Qestions of location? It should be tackled very carefully,as they have a considerable impact over the long term. Once a facility is open it is difficult to close it down or move it.
Location is not an isolateddecision.WHY? It leads to a series of related decisions about the work done in each location, For example; - size of each facility - level of technology used - layout of resources - customers to serve from each location…
Ownership and Outsourcing One organisation does not have to own asupply chain to get the benefits of integration.Suppliers and customers can get mutual benefitsby working together, typically in a strategicalliance.
Supplier–customer partnerships→→ easiest to imagine and they have mosteffect on the supply chain. A similar arrangement can cover a wholerange of services,such as: -electricity supply,banking service and officecleaning
A common form of partnership for logisticshas a specialised company looking after allof an organisation’s transport. This arrangement has the advantages of anefficient and experienced specialist to lookafter the transport, while the organisation canconcentrate on its core operations.
Why stop at transport An organisation can form partnerships with other companies to look after warehousing, purchase of materials, materials handling, and many of the other functions of logistics. When one company uses other companies to run its logistics, it is called third party or contract logistics. The use of third party logistics is a special type of ‘make-or-buy’ decision
A fuller list of potential benefits includes: Lower fixed costs, with customers only paying for services they use Specialist suppliers who have expertise and use the best systems and practices Suppliers can combine work from several customers to get economies of scale Guaranteed high, and agreed, levels of customer service Flexible capacity, dealing effectively with peaks and troughs in demand Lower exposure to risk from, say, varying demand Increased geographical coverage and local knowledge A convenient way of entering new markets
Rowley summarises the benefits by saying ‘The results of successful outsourcing are service improvement, cost reduction and quality enhancement’
There are disadvantages: Reduced control Inability to respond to unusual circumstances More complicated communications Conflicting objectives, Less control over costs…
European contract logistics Huge business in Europe Total cost of logistics was $ 150 billion in 1999 (26%→third party suppliers) 4 years later it’s increase 30% higher Germany (28%)- France(20%)- UK(17%) Because each of the economies has developed differently, and different logistics requirements, the use of third parties varies quite widely. Germany, France and the UK each spend about $10 billion a year on third party logistics(grow at 8%) But growth will be faster in Italy and Spain but low levels of outsourcing.
Enabling Practices Enabling practices are the activities associated with the supply chain that allow it to work efficiently For example; reliable information processing is an enabling practice that allows logistics to function properly
Organisation has designed the structure of its supply chain, and found the best locations for facilities For example; use just-in-time methods to reduce stocks, EDI (Electronic Data Interchange) to link with partners, or procurement via websites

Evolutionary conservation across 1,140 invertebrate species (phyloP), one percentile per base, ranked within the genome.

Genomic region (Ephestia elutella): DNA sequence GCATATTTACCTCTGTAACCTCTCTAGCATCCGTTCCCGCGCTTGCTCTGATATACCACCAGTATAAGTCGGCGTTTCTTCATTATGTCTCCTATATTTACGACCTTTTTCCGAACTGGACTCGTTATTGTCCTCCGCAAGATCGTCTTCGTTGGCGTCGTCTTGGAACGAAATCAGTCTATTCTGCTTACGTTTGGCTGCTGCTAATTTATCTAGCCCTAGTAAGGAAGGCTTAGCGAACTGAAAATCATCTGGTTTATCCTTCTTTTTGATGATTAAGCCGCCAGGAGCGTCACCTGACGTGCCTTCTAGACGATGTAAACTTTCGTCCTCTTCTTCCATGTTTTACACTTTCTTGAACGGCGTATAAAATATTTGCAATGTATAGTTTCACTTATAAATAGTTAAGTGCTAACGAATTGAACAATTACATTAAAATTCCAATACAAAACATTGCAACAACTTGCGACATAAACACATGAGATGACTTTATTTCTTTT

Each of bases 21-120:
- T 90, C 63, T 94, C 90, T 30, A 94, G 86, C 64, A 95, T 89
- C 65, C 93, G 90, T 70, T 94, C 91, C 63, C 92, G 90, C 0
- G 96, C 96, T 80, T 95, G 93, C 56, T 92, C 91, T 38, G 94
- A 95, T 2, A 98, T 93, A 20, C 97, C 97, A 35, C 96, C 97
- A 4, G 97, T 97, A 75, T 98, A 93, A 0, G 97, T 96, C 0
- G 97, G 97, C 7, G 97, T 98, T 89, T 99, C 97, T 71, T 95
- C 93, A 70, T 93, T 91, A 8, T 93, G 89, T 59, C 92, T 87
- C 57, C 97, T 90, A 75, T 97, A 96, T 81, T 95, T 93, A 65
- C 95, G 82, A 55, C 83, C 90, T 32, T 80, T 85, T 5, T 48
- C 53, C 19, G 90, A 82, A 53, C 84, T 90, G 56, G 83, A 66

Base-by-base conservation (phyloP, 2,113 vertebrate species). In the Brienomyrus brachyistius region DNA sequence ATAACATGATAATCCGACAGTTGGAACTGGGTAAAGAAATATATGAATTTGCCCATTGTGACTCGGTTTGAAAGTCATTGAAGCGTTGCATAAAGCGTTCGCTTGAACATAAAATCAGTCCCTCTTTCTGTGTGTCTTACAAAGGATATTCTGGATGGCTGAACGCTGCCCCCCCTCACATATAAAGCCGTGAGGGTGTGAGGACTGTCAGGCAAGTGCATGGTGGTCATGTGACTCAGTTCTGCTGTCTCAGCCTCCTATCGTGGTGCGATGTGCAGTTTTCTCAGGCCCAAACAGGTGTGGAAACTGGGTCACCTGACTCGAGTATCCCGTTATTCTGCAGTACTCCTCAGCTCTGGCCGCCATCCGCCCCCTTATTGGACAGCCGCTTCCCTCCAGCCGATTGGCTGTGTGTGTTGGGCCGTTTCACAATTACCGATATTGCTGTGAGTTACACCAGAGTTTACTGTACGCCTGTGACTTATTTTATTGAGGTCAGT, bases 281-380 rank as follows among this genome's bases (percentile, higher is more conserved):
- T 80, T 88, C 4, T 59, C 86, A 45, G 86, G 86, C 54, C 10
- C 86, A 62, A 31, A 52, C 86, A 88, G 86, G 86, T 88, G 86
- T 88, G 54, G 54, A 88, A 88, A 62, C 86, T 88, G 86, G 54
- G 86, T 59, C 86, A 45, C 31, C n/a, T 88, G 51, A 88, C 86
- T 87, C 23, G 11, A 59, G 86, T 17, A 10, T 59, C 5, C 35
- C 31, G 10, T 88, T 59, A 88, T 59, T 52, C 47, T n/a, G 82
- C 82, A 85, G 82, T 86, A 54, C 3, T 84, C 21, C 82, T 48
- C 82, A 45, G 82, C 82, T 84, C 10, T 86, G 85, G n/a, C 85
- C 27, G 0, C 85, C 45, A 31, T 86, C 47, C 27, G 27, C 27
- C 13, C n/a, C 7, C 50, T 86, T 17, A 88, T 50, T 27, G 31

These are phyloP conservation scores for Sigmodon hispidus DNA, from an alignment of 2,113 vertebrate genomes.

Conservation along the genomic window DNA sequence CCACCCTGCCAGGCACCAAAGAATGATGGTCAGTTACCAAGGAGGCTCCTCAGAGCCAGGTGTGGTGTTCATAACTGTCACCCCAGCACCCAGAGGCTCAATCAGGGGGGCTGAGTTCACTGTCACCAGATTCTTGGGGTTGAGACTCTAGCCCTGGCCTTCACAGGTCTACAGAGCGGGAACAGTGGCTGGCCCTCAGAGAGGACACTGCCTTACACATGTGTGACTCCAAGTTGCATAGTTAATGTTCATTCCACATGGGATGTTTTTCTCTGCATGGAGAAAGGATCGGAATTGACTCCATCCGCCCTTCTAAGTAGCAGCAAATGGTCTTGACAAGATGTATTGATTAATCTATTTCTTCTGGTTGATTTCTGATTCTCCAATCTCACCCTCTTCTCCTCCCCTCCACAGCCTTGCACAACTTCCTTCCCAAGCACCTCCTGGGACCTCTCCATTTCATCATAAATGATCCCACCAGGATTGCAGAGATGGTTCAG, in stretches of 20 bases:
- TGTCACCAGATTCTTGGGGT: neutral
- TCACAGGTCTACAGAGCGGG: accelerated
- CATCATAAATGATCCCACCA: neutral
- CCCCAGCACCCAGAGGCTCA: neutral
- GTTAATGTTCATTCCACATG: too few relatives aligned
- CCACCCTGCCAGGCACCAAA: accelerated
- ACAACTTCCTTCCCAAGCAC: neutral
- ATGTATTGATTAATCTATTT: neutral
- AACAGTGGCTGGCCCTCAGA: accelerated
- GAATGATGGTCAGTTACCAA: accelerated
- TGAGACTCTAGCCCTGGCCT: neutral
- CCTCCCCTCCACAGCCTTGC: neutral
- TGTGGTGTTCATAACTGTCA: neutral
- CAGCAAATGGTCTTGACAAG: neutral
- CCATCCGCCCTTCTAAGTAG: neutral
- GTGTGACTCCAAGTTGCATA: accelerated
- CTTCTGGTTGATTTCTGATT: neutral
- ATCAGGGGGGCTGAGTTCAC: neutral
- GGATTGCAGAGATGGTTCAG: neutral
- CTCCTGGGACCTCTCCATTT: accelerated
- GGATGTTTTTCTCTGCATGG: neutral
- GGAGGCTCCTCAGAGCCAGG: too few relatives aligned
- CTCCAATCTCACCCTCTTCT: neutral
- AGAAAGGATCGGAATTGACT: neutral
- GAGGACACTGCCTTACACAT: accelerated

The idea of the enabling practices as supporters of logistics can be important If we look at ; series of organisations in the same business → envolved in similar ways (whisky distillers or detergent manufacturers)
Capacity The capacity of a supply chain is the largest amount of materials that can flow through it in a given time.(lorry→25 tonnes, airline→450 passengers etc.)
Bottleneck → not all parts of a chain have the same capacity, so the overall capacity is set by the part with the smallest individual capacity If wholesaling forms the bottleneck with a capacity of 200 units of a product an hour, this sets the capacity of the whole supply chain – even if other parts have a much higher capacity
The only way of increasing the capacity of the supply chain is to increase the capacity of the bottleneck; adding more resources elsewhere has no effect, it only increases the amount of spare facilities and reduces the utilisation.
The solution: To get a smooth flow of materials through the supply chain, we have to make sure that each part has an appropriate capacity. This means that the overall capacity matches total demand, and the capacity of each part is matched, so that there are no restrictive bottlenecks
Ralston Energy Systems(RES) affiliate of Eveready Battery Company (EBC) manufacturing plants in America, Europe and Asia leading brand range of batteries and torches Until 1998 RES ran two warehouses within the Czech Republic-The first was a bonded warehouse used to store imported materials-second warehouse was a ‘sales warehouse’ run by RES on its main site Two other trucking companies were involved in export and import operations.The sales warehouse was about three times the size of the bonded warehouse
Summary of logistics at RalstonEnergy Systems s.r.o.
This structure had a number of weaknesses: The sales warehouse was leased from a competitor of RES.It was not appropriate to store finished goods in a competitor’s facilities. The sales warehouse had become too small The sales warehouse had poor arrangements for loading and unloading trucks All goods imported into the Czech republic were sent to the bonded warehouse, moved by weekly Local distributors charged high rates for each truck load delivered.